Solvable Lie algebra

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In mathematics, a Lie algebra is solvable if its derived series terminates in the zero subalgebra. The derived Lie algebra is the subalgebra of , denoted

that consists of all Lie brackets of pairs of elements of . The derived series is the sequence of subalgebras

If the derived series eventually arrives at the zero subalgebra, then the Lie algebra is solvable.[1] The derived series for Lie algebras is analogous to the derived series for commutator subgroups in group theory.

Any nilpotent Lie algebra is solvable, a fortiori, but the converse is not true. The solvable Lie algebras and the semisimple Lie algebras form two large and generally complementary classes, as is shown by the Levi decomposition.

A maximal solvable subalgebra is called a Borel subalgebra. The largest solvable ideal of a Lie algebra is called the radical.


Let be a finite-dimensional Lie algebra over a field of characteristic 0. The following are equivalent.

  • (i) is solvable.
  • (ii) , the adjoint representation of , is solvable.
  • (iii) There is a finite sequence of ideals of }:
  • (iv) is nilpotent.[2]
  • (v) For -dimensional, there is a finite sequence of subalgebras of :
with each an ideal in .[3] A sequence of this type is called an elementary sequence.
  • (vi) There is a finite sequence of subalgebras of ,
such that is an ideal in and is abelian.[4]
  • (vii) is solvable if and only if its Killing form satisfies for all X in and Y in .[5] This is Cartan's criterion for solvability.


Lie's Theorem states that if is a finite-dimensional vector space over an algebraically closed field of characteristic zero, and is a solvable linear Lie algebra over a subfield of , and if is a representation of over , then there exists a simultaneous eigenvector of the matrices for all elements . More generally, the result holds if all eigenvalues of lie in for all .[6]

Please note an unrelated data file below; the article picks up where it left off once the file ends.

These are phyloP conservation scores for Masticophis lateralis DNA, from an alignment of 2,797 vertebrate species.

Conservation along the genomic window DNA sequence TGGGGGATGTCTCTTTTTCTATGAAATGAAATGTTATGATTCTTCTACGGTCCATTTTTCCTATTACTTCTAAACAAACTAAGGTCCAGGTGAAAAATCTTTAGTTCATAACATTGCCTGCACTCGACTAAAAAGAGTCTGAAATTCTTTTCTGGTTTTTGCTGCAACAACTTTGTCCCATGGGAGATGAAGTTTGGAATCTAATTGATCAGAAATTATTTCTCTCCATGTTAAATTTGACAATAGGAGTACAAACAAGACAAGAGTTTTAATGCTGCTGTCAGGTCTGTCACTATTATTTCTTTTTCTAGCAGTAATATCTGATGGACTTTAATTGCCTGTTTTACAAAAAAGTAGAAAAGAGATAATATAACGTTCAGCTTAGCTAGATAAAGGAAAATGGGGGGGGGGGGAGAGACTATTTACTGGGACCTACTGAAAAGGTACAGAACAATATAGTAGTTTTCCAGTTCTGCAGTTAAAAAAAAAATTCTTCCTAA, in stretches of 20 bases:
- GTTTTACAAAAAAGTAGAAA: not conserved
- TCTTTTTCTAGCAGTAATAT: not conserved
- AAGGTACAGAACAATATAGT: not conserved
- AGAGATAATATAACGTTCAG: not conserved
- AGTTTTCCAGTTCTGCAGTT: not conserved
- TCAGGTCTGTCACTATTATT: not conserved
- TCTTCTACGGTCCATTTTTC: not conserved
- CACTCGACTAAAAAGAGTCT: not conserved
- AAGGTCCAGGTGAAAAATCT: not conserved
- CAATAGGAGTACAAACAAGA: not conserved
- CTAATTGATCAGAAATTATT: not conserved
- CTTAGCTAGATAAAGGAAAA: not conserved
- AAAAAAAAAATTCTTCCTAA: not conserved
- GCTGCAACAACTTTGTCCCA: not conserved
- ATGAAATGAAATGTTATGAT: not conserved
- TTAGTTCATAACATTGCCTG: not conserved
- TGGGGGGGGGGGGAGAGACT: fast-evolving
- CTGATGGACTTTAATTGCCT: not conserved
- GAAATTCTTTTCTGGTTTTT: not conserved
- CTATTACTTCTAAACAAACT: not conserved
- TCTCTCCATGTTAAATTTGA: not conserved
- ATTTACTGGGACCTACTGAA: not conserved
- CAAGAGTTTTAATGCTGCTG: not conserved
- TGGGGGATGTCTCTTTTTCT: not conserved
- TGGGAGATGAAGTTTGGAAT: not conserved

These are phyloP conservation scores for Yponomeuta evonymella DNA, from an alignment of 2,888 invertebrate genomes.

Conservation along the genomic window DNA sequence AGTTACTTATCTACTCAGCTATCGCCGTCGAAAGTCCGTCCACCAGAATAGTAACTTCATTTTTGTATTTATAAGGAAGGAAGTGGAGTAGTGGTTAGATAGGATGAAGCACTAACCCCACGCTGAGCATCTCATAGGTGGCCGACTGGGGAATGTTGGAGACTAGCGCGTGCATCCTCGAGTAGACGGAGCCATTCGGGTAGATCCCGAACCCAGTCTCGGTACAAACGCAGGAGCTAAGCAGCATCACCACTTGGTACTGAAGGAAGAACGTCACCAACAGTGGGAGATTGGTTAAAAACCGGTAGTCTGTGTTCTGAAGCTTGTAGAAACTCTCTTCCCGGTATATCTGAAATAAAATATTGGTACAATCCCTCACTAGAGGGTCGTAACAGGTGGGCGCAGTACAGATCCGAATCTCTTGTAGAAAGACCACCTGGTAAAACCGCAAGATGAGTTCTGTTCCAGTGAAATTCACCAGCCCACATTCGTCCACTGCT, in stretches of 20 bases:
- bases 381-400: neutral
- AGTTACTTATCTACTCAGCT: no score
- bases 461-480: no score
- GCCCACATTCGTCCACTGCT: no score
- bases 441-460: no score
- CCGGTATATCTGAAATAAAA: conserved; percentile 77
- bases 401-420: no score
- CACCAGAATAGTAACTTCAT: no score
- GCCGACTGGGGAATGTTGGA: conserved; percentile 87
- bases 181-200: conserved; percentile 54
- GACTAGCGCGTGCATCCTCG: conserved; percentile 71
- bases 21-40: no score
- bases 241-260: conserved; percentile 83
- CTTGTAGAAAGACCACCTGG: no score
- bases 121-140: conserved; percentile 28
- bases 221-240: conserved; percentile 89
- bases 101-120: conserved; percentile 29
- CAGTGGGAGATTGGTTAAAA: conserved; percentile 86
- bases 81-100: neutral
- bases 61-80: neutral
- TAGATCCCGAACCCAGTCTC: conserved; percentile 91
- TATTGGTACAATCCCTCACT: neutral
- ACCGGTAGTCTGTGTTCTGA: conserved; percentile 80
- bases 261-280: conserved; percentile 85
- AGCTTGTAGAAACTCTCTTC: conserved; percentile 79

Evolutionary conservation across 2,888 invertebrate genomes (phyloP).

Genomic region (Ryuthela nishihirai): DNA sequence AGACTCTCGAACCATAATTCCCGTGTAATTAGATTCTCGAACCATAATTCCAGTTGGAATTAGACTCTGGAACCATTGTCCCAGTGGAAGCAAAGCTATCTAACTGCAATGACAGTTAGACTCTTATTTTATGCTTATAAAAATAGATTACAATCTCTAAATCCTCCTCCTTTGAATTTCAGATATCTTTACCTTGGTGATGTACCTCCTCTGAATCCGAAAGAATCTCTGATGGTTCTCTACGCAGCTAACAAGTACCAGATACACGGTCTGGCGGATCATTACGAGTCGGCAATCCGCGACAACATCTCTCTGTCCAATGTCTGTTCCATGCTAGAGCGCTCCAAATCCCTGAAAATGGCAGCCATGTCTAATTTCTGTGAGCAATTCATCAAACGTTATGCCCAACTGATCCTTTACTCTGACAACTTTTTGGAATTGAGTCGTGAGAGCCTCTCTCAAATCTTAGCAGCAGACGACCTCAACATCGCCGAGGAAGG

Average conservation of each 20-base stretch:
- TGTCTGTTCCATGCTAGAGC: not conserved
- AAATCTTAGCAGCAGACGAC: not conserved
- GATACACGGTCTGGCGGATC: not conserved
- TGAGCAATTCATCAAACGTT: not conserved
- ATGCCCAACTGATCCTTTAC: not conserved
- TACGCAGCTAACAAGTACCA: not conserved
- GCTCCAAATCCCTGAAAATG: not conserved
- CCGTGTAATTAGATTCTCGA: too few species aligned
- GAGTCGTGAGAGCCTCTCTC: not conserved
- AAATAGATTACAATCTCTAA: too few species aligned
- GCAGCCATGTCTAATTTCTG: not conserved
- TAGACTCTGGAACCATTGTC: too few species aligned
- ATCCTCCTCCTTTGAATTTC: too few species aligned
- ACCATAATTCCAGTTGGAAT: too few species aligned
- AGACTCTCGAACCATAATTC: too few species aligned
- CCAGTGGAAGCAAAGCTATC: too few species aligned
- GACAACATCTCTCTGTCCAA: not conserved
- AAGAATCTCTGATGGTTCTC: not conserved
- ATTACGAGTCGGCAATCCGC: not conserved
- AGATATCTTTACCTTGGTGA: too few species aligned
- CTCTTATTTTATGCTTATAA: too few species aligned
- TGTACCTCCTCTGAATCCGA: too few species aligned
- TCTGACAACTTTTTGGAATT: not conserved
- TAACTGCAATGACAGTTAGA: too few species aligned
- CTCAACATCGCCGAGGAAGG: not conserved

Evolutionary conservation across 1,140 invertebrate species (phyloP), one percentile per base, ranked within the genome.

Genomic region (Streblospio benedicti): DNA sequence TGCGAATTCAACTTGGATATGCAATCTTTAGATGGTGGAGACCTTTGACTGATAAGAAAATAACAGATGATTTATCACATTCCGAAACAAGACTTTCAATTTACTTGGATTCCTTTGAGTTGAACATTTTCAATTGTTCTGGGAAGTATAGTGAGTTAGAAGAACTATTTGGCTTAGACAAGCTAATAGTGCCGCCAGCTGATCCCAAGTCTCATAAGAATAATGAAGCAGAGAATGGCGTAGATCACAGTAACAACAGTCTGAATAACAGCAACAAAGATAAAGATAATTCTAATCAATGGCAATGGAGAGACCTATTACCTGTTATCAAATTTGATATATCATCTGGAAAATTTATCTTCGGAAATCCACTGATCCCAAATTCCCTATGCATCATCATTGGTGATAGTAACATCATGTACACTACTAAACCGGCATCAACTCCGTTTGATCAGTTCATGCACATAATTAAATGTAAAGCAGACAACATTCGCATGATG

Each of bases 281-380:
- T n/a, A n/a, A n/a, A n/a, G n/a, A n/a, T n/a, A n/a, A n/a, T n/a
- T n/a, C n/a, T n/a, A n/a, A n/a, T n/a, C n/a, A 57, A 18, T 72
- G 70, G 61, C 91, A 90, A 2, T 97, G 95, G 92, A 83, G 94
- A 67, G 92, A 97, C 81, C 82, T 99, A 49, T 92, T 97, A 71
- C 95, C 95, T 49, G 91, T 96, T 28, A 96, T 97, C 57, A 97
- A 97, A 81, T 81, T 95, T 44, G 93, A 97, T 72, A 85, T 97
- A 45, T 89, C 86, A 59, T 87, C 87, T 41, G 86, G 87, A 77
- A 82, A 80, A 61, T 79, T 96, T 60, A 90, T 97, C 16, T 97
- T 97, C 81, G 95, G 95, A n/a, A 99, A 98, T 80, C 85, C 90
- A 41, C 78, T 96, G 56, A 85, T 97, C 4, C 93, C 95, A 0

• Every Lie subalgebra, quotient and extension[clarification needed] of a solvable Lie algebra is solvable.
  • A solvable nonzero Lie algebra has a nonzero abelian ideal, the last nonzero term in the derived series.[7]
  • A homomorphic image of a solvable Lie algebra is solvable.[7]
  • If is a solvable ideal in and is solvable, then is solvable.[7]
  • If is finite-dimensional, then there is a unique solvable ideal containing all solvable ideals in . This ideal is the radical of , denoted .[7]
  • If are solvable ideals, then so is .[1]
  • A solvable Lie algebra has a unique largest nilpotent ideal , the set of all such that is nilpotent. If D is any derivation of , then .[8]

Completely solvable Lie algebras[edit]

A Lie algebra is called completely solvable or split solvable if it has an elementary sequence[when defined as?] of ideals in from to . A finite-dimensional nilpotent Lie algebra is completely solvable, and a completely solvable Lie algebra is solvable. Over an algebraically closed field a solvable Lie algebra is completely solvable, but the -dimensional real Lie algebra of the group of Euclidean isometries of the plane is solvable but not completely solvable.

A solvable Lie algebra is split solvable if and only if the eigenvalues of are in for all in .[7]


  • A semisimple Lie algebra is never solvable.[1]
  • Every abelian Lie algebra is solvable.
  • Every nilpotent Lie algebra is solvable.
  • Let be the subalgebra of consisting of upper triangular matrices. Then is solvable.
  • Let be the set of matrices on the form
Then is solvable, but not split solvable.[7] It is isomorphic with the Lie algebra of the group of translations and rotations in the plane.

Solvable Lie groups[edit]

Because the term "solvable" is also used for solvable groups in group theory, there are several possible definitions of solvable Lie group. For a Lie group , there is

  • termination of the usual derived series of the group (as an abstract group);
  • termination of the closures of the derived series;
  • having a solvable Lie al

See also[edit]

External links[edit]


  1. ^ a b c Humphreys 1972
  2. ^ Knapp 2002 Proposition 1.39.
  3. ^ Knapp 2002 Proposition 1.23.
  4. ^ Fulton & Harris 1991
  5. ^ Knapp 2002 Proposition 1.46.
  6. ^ Knapp 2002 Theorem 1.25.
  7. ^ a b c d e f Knapp 2002
  8. ^ Knapp 2002 Proposition 1.40.


  • Fulton, W.; Harris, J. (1991). Representation theory. A first course. Graduate Texts in Mathematics. 129. New York: Springer-Verlag. ISBN 978-0-387-97527-6. MR 1153249. 
  • Humphreys, James E. (1972). Introduction to Lie Algebras and Representation Theory. Graduate Texts in Mathematics. 9. New York: Springer-Verlag. ISBN 0-387-90053-5. 
  • Knapp, A. W. (2002). Lie groups beyond an introduction. Progress in Mathematics. 120 (2nd ed.). Boston·Basel·Berlin: Birkhäuser. ISBN 0-8176-4259-5. .